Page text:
Mulder put the last of his fries in his mouth and nodded enthusiastically. 

Mulder spent the rest of the day walking the trails, trying to get a deeper sense of what Acadia was like, letting it fill his senses and his thoughts. Maybe he could find the killer's new lair- -it would have to be hastily constructeed, which could make it easier to find. 

The interesting thing about the mountains here was that they were so small, relatively speaking. They were the tallest on the East Coast, but that wasn't saying much; their treelines were fairly low (which, Mulder recalled, was what led the Frenchman who'd first mapped the area to call the island Mt. Desert). It was as if the whole area had been compressed in size, to bring it down to a more manageable, human level. 

That was what made it so attractive to tourists–they could bring their kids and still make it to the top of a mountain. Especially if they just drove, of course. Not very easy on Mt. Everest, but perfectly simple in Acadia. 

It was peaceful. Not even birds or squirrels disturbed his wanderings, much less other people. People were so problematic. They littered, they chattered, they hunted and they destroyed. He wondered what the aliens saw in humans, that they would bother experimenting on such imperfect creatures. Maybe humans are the equivalent of lab rats, he mused, pestilent and disgusting unless kept under firm control. 

The soil was a thin skin over the mountainside; it was rough and full of large chunks of decaying matter. Time and earthworms had not yet worn down all the components into a fine, rich dirt. As he walked, his boots exposed large fragments of last season's leaves, wet and brown. Earthworms seemed as rare as birds–there were a few when he poked at thicker patches of soil, but not many.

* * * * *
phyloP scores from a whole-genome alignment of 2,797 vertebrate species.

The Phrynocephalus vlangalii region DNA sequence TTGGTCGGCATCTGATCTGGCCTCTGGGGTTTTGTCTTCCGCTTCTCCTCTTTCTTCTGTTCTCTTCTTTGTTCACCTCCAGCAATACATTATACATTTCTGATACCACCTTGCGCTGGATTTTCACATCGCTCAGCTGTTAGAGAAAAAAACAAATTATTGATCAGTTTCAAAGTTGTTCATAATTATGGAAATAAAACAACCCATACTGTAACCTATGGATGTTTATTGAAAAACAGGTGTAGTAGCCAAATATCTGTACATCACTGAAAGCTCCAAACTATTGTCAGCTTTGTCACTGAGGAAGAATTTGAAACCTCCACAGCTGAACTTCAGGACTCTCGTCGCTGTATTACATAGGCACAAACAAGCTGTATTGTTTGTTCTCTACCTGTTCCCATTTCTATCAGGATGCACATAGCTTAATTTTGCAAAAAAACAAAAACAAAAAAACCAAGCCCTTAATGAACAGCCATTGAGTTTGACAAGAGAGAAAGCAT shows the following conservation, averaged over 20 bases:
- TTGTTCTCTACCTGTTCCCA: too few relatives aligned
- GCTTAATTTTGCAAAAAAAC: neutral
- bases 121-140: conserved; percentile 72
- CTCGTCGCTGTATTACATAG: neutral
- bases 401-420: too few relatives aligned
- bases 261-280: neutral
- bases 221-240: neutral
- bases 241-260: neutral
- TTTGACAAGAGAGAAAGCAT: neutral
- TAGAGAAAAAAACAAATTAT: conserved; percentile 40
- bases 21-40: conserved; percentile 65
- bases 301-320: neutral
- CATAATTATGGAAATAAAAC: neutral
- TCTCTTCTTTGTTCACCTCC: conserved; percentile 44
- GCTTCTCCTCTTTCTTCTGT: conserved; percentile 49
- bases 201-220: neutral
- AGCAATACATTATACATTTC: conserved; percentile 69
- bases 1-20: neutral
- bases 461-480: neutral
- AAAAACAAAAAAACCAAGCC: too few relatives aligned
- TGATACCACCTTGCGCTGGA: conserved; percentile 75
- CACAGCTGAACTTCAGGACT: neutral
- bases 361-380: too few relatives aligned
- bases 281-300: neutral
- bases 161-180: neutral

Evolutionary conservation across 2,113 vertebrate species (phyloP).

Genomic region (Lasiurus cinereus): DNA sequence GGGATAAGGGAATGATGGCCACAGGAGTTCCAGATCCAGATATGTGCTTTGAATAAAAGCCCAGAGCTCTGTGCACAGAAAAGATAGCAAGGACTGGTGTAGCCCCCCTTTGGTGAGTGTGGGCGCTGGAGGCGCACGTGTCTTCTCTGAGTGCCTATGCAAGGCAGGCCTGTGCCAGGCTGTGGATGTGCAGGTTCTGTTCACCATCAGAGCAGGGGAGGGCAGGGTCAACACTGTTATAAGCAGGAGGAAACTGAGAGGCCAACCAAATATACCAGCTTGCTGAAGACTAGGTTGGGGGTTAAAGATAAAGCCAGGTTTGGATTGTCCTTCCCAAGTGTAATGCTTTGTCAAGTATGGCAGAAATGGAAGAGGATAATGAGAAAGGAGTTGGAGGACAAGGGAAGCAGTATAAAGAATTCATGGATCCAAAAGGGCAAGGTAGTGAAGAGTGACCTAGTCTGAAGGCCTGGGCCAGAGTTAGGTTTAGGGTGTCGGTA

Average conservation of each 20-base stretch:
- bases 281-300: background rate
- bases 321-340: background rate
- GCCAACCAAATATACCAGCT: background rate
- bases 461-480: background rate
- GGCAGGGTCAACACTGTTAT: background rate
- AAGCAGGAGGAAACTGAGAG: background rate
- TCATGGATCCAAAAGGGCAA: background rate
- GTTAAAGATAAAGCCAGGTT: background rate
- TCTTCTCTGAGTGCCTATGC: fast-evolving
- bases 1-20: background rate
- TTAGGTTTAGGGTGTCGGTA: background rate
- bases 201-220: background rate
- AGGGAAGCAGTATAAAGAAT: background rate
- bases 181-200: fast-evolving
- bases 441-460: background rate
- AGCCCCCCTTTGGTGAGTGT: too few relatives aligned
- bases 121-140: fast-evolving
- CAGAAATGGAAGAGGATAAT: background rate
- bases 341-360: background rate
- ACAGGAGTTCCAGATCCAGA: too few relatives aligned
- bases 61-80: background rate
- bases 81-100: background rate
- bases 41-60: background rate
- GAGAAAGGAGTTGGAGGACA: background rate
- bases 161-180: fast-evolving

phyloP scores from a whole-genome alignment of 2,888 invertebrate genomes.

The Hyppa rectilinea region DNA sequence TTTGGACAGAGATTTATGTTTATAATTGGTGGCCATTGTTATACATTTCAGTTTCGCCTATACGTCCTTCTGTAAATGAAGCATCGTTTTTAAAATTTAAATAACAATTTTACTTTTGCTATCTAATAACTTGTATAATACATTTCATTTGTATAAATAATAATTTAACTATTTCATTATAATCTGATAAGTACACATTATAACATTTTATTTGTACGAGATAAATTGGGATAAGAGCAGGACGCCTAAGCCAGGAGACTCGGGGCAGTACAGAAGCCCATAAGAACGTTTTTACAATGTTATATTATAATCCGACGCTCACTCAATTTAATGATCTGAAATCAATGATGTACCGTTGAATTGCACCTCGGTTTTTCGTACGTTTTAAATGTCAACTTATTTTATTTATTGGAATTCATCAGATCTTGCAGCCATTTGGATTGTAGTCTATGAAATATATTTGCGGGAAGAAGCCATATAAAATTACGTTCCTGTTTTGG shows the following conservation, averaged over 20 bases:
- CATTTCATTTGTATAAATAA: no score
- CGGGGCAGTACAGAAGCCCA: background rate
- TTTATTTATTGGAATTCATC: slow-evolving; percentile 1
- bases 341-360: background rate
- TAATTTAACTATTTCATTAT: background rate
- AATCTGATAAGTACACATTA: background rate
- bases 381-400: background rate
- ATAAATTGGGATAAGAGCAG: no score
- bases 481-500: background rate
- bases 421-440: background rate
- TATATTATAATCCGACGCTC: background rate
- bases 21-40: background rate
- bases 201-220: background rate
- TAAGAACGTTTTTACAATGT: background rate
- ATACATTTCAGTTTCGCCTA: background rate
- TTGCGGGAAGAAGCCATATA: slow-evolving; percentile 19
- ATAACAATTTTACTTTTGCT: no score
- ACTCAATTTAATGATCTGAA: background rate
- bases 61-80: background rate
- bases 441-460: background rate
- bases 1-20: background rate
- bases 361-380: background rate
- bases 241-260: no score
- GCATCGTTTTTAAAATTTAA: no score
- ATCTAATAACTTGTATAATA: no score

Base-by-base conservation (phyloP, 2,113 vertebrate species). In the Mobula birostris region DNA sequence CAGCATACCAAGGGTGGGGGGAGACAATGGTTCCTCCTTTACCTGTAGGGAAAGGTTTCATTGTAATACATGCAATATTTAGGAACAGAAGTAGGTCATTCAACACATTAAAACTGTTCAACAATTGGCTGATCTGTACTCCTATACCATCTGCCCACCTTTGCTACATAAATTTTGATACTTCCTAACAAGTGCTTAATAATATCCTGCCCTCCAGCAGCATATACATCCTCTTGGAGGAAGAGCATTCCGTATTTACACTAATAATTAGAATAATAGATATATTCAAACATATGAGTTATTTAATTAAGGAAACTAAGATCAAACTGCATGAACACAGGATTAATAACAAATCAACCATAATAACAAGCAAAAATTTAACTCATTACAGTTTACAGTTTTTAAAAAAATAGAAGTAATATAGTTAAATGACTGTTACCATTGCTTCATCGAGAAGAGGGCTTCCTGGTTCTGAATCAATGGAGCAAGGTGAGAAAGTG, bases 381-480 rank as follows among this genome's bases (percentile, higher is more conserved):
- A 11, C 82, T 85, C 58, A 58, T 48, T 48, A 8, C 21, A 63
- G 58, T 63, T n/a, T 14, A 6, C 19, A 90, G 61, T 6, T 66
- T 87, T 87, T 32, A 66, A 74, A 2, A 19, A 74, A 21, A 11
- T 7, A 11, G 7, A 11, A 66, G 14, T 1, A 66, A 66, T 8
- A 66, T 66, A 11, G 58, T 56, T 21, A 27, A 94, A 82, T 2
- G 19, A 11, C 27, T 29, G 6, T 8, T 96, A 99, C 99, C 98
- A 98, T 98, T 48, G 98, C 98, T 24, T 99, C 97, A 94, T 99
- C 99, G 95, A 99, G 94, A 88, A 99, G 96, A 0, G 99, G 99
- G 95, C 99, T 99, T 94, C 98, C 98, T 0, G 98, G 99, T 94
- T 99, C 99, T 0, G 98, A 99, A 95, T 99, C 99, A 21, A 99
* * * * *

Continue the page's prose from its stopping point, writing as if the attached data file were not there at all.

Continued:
Was the system breaking down? If Acadia were dying, that might explain the killer's twisted attraction to the place: an emblem of human failure. In attempting to preserve the park for recreation and enjoyment, the government had neglected to note that nature was not about human vacations. Parts of an ecosystem can't survive in isolation. Hadn't he read that the beavers, one of the park's perennial attractions, were dangerously inbred because there were no beavers in neighboring areas with which they could interbreed? The same was true of the spruce grouse, whose habitat was now down to a few isolated stands of spruce within the park. And there was the smog that, during the summer, would obscure the views from the mountaintops; he'd seen pictures in the rangers' station comparing days without pollution to days with. In the latter, the nearly infinite vistas from Cadillac Mountain had been cut off after a few miles. 

Vacations for the masses–Rockefeller, in his charity and wisdom, had decided to make Acadia available to the proletariat and had donated thousands of nearly pristine acres to the government. But the proletariat was never content with visiting, or even possessing. It had to alter. So in summertime Park Loop Road would be a parking lot, and people would wait patiently in their cars, sometimes looking out over the ocean and sometimes just fighting over who got the Game Boy next, until the line crawled forward and they were two car lengths closer to a real attraction. And then they'd wonder where the dolphins and the beaver went. 

As for the hikers, they were better than the drivers, but there would still be so many that the mosquitoes wouldn't have to choose or chase; they could just wait, and their prey would arrive. One party would never be out of earshot of at least one other group. And as careful as they were, they'd always break a branch or crush a water strider or leave a plastic bag somewhere on the trail. It was inevitable. It was human nature.